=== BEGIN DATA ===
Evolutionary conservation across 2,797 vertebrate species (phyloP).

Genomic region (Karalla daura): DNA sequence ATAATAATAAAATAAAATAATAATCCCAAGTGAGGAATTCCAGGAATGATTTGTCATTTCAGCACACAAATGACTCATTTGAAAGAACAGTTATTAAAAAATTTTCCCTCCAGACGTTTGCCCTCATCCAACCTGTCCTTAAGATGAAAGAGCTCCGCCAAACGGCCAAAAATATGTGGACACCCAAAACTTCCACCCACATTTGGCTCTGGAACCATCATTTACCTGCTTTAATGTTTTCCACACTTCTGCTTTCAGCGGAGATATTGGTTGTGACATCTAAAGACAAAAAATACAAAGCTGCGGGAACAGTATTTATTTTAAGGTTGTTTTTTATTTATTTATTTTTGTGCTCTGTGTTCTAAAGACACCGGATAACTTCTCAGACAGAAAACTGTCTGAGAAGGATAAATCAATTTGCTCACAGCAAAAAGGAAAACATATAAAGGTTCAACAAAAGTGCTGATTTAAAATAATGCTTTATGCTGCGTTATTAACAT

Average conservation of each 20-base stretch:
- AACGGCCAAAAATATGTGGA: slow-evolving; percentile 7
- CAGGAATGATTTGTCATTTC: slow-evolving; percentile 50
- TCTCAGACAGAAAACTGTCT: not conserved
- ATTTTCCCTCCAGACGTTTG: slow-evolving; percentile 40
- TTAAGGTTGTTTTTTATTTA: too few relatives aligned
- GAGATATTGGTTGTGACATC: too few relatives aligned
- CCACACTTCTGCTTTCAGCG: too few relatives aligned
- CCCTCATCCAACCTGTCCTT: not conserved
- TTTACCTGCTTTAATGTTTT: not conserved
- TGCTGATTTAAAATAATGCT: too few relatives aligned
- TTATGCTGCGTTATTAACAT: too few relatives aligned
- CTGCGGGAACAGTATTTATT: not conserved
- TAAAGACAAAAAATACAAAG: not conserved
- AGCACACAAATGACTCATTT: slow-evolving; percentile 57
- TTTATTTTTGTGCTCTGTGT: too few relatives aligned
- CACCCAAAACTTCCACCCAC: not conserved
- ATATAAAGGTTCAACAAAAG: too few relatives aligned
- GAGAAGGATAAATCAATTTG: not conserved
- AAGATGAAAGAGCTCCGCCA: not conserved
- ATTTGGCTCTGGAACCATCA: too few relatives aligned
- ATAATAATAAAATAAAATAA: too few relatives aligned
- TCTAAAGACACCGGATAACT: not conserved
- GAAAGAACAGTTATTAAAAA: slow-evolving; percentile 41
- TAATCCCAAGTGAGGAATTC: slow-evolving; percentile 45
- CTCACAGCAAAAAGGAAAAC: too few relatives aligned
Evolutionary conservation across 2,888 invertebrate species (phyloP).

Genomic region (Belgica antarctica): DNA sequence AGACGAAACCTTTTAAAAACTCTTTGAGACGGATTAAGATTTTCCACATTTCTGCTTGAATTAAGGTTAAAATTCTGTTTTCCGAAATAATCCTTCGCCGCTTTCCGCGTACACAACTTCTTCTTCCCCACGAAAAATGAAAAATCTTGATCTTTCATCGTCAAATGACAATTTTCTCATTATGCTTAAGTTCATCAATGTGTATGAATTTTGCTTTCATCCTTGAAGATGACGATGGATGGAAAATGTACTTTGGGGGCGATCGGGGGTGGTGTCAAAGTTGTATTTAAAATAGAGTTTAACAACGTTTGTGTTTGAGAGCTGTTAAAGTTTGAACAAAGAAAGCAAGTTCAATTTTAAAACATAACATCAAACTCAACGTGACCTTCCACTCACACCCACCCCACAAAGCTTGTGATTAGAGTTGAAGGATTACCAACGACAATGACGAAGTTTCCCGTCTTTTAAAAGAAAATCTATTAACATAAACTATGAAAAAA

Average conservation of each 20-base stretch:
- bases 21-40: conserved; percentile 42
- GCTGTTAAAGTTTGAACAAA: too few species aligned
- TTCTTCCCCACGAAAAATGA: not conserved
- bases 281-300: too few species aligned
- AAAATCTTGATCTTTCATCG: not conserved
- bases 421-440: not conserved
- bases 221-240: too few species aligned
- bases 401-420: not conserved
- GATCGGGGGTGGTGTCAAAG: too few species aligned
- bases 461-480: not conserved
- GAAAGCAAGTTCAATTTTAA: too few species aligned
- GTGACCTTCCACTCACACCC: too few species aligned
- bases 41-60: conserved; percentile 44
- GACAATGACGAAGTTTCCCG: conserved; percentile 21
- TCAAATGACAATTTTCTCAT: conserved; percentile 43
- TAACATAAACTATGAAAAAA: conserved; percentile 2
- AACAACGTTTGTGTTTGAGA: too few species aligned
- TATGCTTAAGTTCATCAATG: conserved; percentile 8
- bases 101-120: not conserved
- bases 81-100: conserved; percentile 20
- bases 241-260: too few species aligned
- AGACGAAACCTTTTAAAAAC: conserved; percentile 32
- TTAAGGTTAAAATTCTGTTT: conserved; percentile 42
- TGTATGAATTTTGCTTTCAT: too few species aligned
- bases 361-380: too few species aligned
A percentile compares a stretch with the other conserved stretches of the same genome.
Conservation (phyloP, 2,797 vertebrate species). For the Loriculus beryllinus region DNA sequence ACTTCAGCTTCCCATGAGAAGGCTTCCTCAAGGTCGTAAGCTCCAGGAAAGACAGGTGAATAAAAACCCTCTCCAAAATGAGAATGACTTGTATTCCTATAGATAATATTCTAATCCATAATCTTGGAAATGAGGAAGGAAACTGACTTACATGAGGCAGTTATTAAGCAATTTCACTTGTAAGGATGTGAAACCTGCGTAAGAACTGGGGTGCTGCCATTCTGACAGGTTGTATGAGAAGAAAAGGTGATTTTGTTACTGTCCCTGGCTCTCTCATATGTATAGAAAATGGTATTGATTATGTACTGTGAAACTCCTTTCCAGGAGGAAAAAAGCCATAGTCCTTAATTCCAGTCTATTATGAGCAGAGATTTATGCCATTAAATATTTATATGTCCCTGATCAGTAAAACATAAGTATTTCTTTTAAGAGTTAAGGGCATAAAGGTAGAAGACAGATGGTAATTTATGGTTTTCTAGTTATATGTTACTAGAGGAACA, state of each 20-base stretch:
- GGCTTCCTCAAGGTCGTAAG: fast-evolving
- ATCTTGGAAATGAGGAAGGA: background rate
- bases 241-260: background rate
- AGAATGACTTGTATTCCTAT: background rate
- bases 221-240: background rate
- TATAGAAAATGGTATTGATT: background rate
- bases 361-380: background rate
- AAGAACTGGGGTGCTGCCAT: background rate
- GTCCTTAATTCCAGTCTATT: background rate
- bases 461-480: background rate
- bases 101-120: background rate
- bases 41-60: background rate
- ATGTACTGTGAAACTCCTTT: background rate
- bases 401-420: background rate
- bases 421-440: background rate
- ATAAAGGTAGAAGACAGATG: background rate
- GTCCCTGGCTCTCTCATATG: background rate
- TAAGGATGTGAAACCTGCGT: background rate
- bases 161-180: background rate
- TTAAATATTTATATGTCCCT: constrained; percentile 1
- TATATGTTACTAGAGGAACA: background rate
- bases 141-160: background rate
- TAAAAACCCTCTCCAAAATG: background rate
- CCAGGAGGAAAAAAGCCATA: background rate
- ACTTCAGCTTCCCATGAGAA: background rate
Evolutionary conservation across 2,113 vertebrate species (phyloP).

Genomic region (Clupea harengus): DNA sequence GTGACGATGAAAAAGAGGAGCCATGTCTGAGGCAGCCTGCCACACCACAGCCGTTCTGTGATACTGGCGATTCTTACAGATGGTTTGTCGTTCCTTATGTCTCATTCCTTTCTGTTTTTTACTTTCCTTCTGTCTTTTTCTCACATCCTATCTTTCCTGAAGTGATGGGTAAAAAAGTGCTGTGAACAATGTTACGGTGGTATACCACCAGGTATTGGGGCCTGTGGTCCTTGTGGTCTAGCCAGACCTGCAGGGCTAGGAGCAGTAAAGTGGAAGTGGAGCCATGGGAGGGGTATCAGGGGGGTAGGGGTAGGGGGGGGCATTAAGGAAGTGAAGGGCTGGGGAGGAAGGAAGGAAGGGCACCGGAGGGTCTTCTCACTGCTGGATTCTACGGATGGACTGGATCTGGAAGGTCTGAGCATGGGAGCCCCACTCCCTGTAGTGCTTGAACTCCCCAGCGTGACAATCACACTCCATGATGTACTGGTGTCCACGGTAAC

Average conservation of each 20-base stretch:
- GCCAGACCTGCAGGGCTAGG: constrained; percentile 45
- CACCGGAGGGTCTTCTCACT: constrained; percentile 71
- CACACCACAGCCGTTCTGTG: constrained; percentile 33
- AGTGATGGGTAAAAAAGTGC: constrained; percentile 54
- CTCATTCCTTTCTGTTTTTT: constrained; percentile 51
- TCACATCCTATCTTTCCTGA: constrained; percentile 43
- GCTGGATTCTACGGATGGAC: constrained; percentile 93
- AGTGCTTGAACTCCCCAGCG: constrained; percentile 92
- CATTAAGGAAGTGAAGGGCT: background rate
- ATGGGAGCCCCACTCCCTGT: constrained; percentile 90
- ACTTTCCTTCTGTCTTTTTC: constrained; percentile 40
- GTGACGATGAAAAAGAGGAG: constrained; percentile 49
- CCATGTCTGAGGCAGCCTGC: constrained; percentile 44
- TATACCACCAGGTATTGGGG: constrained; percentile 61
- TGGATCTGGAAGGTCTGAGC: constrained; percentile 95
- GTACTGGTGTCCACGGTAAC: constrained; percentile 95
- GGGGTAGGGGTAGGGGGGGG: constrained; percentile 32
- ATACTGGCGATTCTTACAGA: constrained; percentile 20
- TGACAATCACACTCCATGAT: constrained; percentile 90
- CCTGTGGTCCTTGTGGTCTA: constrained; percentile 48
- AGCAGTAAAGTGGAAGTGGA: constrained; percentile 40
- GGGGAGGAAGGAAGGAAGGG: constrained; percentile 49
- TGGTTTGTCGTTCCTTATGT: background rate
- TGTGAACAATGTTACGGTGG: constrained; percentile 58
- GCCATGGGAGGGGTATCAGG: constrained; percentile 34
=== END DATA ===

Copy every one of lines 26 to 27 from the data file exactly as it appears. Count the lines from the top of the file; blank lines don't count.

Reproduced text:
- GAAAGAACAGTTATTAAAAA: slow-evolving; percentile 41
- TAATCCCAAGTGAGGAATTC: slow-evolving; percentile 45